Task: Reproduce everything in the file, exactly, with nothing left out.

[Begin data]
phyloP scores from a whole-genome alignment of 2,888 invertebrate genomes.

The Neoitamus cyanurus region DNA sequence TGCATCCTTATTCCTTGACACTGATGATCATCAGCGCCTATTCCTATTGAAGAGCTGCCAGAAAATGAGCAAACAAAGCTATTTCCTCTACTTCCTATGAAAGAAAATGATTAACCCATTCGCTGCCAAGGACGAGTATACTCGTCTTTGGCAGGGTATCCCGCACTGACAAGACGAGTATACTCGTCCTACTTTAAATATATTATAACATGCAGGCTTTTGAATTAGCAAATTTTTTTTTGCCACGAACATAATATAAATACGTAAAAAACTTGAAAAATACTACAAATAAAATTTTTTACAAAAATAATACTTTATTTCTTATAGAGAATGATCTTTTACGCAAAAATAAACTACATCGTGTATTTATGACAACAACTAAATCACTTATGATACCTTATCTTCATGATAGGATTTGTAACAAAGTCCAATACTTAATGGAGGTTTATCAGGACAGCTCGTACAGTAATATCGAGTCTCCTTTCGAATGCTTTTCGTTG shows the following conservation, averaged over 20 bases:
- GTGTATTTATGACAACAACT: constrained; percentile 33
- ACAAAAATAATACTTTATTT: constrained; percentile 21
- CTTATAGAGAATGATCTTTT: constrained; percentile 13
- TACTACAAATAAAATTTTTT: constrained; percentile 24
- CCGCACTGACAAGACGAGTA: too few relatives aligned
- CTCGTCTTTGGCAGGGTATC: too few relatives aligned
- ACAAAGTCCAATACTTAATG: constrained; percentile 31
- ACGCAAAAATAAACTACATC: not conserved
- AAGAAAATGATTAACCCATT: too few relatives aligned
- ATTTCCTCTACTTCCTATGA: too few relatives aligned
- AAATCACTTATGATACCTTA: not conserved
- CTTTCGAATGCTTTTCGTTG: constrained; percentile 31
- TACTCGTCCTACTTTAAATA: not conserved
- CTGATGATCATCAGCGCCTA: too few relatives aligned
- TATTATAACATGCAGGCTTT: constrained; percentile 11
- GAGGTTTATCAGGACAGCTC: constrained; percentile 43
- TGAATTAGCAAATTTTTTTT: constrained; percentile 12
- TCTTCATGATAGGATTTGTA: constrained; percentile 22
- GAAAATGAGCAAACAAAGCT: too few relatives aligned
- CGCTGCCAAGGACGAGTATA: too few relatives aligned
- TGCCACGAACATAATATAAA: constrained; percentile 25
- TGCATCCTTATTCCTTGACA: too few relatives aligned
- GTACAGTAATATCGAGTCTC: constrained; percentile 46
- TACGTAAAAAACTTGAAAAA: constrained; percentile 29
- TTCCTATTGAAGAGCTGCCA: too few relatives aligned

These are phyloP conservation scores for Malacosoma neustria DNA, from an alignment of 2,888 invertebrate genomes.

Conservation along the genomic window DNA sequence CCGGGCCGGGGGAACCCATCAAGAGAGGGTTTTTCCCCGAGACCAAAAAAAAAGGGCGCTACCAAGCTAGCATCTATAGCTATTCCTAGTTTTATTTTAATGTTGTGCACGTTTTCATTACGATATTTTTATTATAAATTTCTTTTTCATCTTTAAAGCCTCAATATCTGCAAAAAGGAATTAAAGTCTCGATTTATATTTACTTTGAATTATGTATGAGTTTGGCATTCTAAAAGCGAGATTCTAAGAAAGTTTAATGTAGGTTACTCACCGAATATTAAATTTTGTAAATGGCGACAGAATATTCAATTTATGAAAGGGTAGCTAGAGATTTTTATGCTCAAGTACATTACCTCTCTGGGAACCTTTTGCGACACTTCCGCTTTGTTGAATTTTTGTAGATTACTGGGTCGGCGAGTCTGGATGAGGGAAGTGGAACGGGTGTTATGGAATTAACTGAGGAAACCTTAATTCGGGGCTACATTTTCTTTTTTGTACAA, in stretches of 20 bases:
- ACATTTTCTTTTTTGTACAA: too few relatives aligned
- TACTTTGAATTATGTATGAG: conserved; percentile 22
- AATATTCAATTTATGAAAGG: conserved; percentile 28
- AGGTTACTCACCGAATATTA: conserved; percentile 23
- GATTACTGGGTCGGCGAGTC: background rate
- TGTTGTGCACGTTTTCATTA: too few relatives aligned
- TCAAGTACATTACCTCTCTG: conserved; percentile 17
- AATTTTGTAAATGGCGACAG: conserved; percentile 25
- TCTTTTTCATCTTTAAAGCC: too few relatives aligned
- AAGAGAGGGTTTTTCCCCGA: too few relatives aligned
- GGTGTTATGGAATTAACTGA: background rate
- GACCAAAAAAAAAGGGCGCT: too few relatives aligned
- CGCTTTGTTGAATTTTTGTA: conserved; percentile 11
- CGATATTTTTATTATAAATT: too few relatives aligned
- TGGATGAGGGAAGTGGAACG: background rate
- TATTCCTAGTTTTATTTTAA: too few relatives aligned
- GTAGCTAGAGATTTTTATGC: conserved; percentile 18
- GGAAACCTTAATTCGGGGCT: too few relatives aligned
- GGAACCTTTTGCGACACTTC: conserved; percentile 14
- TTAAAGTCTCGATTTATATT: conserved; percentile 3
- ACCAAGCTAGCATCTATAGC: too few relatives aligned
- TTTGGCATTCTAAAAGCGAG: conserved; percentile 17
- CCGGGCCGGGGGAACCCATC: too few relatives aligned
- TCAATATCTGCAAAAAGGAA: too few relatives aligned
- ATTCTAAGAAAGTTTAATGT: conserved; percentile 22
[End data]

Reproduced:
phyloP scores from a whole-genome alignment of 2,888 invertebrate genomes.

The Neoitamus cyanurus region DNA sequence TGCATCCTTATTCCTTGACACTGATGATCATCAGCGCCTATTCCTATTGAAGAGCTGCCAGAAAATGAGCAAACAAAGCTATTTCCTCTACTTCCTATGAAAGAAAATGATTAACCCATTCGCTGCCAAGGACGAGTATACTCGTCTTTGGCAGGGTATCCCGCACTGACAAGACGAGTATACTCGTCCTACTTTAAATATATTATAACATGCAGGCTTTTGAATTAGCAAATTTTTTTTTGCCACGAACATAATATAAATACGTAAAAAACTTGAAAAATACTACAAATAAAATTTTTTACAAAAATAATACTTTATTTCTTATAGAGAATGATCTTTTACGCAAAAATAAACTACATCGTGTATTTATGACAACAACTAAATCACTTATGATACCTTATCTTCATGATAGGATTTGTAACAAAGTCCAATACTTAATGGAGGTTTATCAGGACAGCTCGTACAGTAATATCGAGTCTCCTTTCGAATGCTTTTCGTTG shows the following conservation, averaged over 20 bases:
- GTGTATTTATGACAACAACT: constrained; percentile 33
- ACAAAAATAATACTTTATTT: constrained; percentile 21
- CTTATAGAGAATGATCTTTT: constrained; percentile 13
- TACTACAAATAAAATTTTTT: constrained; percentile 24
- CCGCACTGACAAGACGAGTA: too few relatives aligned
- CTCGTCTTTGGCAGGGTATC: too few relatives aligned
- ACAAAGTCCAATACTTAATG: constrained; percentile 31
- ACGCAAAAATAAACTACATC: not conserved
- AAGAAAATGATTAACCCATT: too few relatives aligned
- ATTTCCTCTACTTCCTATGA: too few relatives aligned
- AAATCACTTATGATACCTTA: not conserved
- CTTTCGAATGCTTTTCGTTG: constrained; percentile 31
- TACTCGTCCTACTTTAAATA: not conserved
- CTGATGATCATCAGCGCCTA: too few relatives aligned
- TATTATAACATGCAGGCTTT: constrained; percentile 11
- GAGGTTTATCAGGACAGCTC: constrained; percentile 43
- TGAATTAGCAAATTTTTTTT: constrained; percentile 12
- TCTTCATGATAGGATTTGTA: constrained; percentile 22
- GAAAATGAGCAAACAAAGCT: too few relatives aligned
- CGCTGCCAAGGACGAGTATA: too few relatives aligned
- TGCCACGAACATAATATAAA: constrained; percentile 25
- TGCATCCTTATTCCTTGACA: too few relatives aligned
- GTACAGTAATATCGAGTCTC: constrained; percentile 46
- TACGTAAAAAACTTGAAAAA: constrained; percentile 29
- TTCCTATTGAAGAGCTGCCA: too few relatives aligned

These are phyloP conservation scores for Malacosoma neustria DNA, from an alignment of 2,888 invertebrate genomes.

Conservation along the genomic window DNA sequence CCGGGCCGGGGGAACCCATCAAGAGAGGGTTTTTCCCCGAGACCAAAAAAAAAGGGCGCTACCAAGCTAGCATCTATAGCTATTCCTAGTTTTATTTTAATGTTGTGCACGTTTTCATTACGATATTTTTATTATAAATTTCTTTTTCATCTTTAAAGCCTCAATATCTGCAAAAAGGAATTAAAGTCTCGATTTATATTTACTTTGAATTATGTATGAGTTTGGCATTCTAAAAGCGAGATTCTAAGAAAGTTTAATGTAGGTTACTCACCGAATATTAAATTTTGTAAATGGCGACAGAATATTCAATTTATGAAAGGGTAGCTAGAGATTTTTATGCTCAAGTACATTACCTCTCTGGGAACCTTTTGCGACACTTCCGCTTTGTTGAATTTTTGTAGATTACTGGGTCGGCGAGTCTGGATGAGGGAAGTGGAACGGGTGTTATGGAATTAACTGAGGAAACCTTAATTCGGGGCTACATTTTCTTTTTTGTACAA, in stretches of 20 bases:
- ACATTTTCTTTTTTGTACAA: too few relatives aligned
- TACTTTGAATTATGTATGAG: conserved; percentile 22
- AATATTCAATTTATGAAAGG: conserved; percentile 28
- AGGTTACTCACCGAATATTA: conserved; percentile 23
- GATTACTGGGTCGGCGAGTC: background rate
- TGTTGTGCACGTTTTCATTA: too few relatives aligned
- TCAAGTACATTACCTCTCTG: conserved; percentile 17
- AATTTTGTAAATGGCGACAG: conserved; percentile 25
- TCTTTTTCATCTTTAAAGCC: too few relatives aligned
- AAGAGAGGGTTTTTCCCCGA: too few relatives aligned
- GGTGTTATGGAATTAACTGA: background rate
- GACCAAAAAAAAAGGGCGCT: too few relatives aligned
- CGCTTTGTTGAATTTTTGTA: conserved; percentile 11
- CGATATTTTTATTATAAATT: too few relatives aligned
- TGGATGAGGGAAGTGGAACG: background rate
- TATTCCTAGTTTTATTTTAA: too few relatives aligned
- GTAGCTAGAGATTTTTATGC: conserved; percentile 18
- GGAAACCTTAATTCGGGGCT: too few relatives aligned
- GGAACCTTTTGCGACACTTC: conserved; percentile 14
- TTAAAGTCTCGATTTATATT: conserved; percentile 3
- ACCAAGCTAGCATCTATAGC: too few relatives aligned
- TTTGGCATTCTAAAAGCGAG: conserved; percentile 17
- CCGGGCCGGGGGAACCCATC: too few relatives aligned
- TCAATATCTGCAAAAAGGAA: too few relatives aligned
- ATTCTAAGAAAGTTTAATGT: conserved; percentile 22